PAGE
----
Swamiji on Radio

Radio: Thousands of people from all over Australia and from overseas countries have arrived in Sydney for the Twentieth World Convention of the International Yoga Fellowship Movement. The man they have all come to see and learn from is Satyananda Paramahamsa, a highly enlightened soul living in the physical body to help earthly beings through his spiritual wisdom.

Satyananda Paramahamsa, the spiritual leader of a yoga movement which will have cataclysmic effects on the world, is not an ordinary man.

Swamiji: I would emphasize that I am an ordinary man. I can understand the difficulties, the tensions and the problems of this world. Having shared peoples' joys and sorrows, I am able to commune with them. I am one with man.

Radio: What are the special qualities which can be developed through yoga?

Swamiji: Creativity, alertness, and awareness of the higher stages of human life, the states of mind which ordinary man cannot experience. In these spiritual and yogic states of mind one is in tune with the greater areas of his personality, where communion with peace and bliss is experienced.

Radio: It is very difficult to understand the full meaning of what you are saying.

Swamiji: You see, man in the east as well as in the west is limited by his perceptions and cognitions. His area of knowledge is limited and that is why he is not able to understand the possibility of a higher state of consciousness. By the process of yoga and meditation one is able to transcend the limitations of the ordinary mind. Thereby he is able to have a greater cosmic awareness.

Radio: Do you have a distinct purpose, a mission in life?

Swamiji: I have certainly become aware of the purpose of my life. At the same time I have a definite mission which is twofold. The first is to become a means of alleviating the deepest rooted sufferings of mankind, and the second is to be one with the highest existent reality.

Radio: I understand that you were born in 1923 in a small town at the foot of the Himalayas in northern India. What sort of family were you born into? Was it expected that you would become a teacher?

Swamiji: My family was an ordinary family of farmers and landlords, and I had a formal education. But when I was young I had some spontaneous spiritual experiences through which I became aware of something else which I just couldn't understand then. I was completely unaware of the sensations of the body. I never knew that I had a body at that time, although I could see it. This first happened when I was barely five years old. It was not a permanent state of affairs, but it did come and go. So my family began to consult medical experts to find out whether the cause was a physical disease. Eventually a saint who came to our town advised my parents that their child should be given a spiritual education.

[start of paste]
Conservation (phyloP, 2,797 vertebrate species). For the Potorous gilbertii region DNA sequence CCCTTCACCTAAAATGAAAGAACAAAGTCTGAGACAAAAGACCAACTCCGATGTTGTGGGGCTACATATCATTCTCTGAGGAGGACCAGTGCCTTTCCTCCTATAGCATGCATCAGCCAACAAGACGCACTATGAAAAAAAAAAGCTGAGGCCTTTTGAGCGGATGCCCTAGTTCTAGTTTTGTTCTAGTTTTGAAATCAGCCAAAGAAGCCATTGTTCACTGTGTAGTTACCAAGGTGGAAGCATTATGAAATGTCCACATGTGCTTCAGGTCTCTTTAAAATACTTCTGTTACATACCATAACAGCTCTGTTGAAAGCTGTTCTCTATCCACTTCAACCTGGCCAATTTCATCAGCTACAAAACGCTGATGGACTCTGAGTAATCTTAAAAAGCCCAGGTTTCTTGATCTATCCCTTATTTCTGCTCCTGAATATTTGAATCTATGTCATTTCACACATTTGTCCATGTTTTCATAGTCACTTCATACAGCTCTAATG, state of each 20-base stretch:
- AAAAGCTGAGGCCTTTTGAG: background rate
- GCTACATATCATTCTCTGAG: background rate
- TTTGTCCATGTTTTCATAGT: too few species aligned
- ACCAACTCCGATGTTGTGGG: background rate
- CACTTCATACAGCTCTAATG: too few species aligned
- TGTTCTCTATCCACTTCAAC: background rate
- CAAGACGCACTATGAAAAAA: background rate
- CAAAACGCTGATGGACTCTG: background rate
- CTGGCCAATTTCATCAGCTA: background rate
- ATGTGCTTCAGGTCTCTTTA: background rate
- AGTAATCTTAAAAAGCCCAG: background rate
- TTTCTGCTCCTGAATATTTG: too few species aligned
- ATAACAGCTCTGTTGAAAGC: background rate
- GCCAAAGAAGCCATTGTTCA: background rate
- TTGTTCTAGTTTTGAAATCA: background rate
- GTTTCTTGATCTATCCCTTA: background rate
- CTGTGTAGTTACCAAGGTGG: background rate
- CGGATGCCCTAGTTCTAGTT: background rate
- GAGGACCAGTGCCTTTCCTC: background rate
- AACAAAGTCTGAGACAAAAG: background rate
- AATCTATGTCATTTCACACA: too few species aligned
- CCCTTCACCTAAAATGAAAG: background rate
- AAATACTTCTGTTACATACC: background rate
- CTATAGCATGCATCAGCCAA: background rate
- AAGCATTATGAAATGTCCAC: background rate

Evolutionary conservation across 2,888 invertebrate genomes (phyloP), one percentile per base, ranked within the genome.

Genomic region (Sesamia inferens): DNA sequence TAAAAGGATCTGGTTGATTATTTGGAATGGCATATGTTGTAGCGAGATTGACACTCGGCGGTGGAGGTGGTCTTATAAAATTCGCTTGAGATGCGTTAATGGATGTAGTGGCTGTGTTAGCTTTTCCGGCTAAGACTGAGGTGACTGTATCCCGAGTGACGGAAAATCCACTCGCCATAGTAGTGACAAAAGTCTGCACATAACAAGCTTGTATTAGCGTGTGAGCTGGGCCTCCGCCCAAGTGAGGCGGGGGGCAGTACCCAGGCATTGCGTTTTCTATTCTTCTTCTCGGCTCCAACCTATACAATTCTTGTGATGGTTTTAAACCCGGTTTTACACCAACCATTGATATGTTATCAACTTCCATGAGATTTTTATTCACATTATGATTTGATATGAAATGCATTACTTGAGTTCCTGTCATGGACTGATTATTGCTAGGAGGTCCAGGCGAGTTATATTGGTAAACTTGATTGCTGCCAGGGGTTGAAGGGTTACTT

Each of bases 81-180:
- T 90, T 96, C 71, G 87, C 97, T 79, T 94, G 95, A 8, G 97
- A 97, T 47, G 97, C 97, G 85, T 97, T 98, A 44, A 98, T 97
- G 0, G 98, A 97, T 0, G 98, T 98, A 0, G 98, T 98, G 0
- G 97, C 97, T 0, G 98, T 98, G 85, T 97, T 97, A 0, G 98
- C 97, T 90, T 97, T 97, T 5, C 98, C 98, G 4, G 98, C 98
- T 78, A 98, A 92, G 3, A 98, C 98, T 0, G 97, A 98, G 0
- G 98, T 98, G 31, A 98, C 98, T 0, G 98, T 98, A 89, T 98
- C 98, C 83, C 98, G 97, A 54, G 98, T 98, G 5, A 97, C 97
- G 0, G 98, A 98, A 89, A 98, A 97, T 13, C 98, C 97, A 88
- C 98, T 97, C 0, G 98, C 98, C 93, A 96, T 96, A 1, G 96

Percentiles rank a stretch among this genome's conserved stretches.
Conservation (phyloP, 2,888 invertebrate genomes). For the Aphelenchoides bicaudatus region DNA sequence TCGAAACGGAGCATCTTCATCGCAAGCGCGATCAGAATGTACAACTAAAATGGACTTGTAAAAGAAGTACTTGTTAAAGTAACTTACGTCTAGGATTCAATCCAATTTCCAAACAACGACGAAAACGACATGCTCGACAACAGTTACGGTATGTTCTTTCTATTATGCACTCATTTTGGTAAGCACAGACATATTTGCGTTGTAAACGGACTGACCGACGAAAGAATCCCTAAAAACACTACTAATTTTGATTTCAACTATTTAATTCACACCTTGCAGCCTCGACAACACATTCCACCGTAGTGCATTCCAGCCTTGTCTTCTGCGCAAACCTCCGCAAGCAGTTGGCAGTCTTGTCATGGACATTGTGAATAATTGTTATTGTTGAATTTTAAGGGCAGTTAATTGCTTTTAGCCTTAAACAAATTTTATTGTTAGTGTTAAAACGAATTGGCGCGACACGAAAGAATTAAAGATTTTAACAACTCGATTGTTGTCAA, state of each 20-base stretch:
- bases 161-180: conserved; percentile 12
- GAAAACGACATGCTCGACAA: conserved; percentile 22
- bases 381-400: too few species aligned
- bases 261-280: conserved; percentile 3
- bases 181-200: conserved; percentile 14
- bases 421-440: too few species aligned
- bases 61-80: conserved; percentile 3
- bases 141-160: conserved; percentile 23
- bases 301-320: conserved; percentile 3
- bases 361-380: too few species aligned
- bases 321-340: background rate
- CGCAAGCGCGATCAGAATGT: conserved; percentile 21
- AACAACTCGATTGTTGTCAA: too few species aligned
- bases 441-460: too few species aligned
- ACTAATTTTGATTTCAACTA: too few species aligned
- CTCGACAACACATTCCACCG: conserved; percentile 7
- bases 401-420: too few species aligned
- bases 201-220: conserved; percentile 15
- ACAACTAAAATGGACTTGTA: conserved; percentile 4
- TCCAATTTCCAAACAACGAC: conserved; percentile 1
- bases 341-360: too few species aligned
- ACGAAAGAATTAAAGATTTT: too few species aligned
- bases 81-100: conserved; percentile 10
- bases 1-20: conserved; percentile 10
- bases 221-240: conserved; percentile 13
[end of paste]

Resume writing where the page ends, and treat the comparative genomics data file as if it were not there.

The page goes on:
Radio: When you grew older were you like the other children?

Swamiji: Oh yes. I had many, many good friends. I was very good at sports and hunting. I was a poet and an artist. I was interested in everybody, in every science, but at the same time the spiritual experience came to me spontaneously now and then to make me aware that there was an infinite space within me.

Radio: If you had grown up in the western world, people would have been convinced that you had some kind of illness.

Swamiji: Yes, but if I could have been investigated scientifically at that time, perhaps my brain waves, the alpha intensity, would have proved that this condition is not an illness, but a higher state of mind. I personally know that even in the west the scientists can make a definite distinction between sleep and meditation, between mental sickness and higher spiritual states by measuring the brain waves through scientific means.

Radio: After your normal school education, you had twelve years of spiritual education with a guru. Were those difficult years for you?

Swamiji: I had no difficulty. I lived with my guru for a full twelve years and had every type of spiritual education from him. Of course, I led a life of austerity, self-discipline and self-imposed poverty, as you have in Christianity also. Most of my time I spent in studying the literature of eastern as well as western religions.

Radio: Usually young people of that age would have their minds fixed on many worldly desires.

Swamiji: Well, I tried my level best to fix my mind on the worldly life. I thought that if I did not think about it, perhaps it would be dormant somewhere within me and cause suppression or a kind of split in my personality. But in spite of my best efforts to push myself into that particular life, I could not stay there.

Radio: But that's incredible, really, because in this society most would-be ascetics are trying to do the opposite. They would be saying: 'I've got all these sex - drives, but I'm going to force myself to ignore them, and concentrate my mind on more spiritual things'. Whereas you were trying to channel your mind into physical things so that it would be the other way round.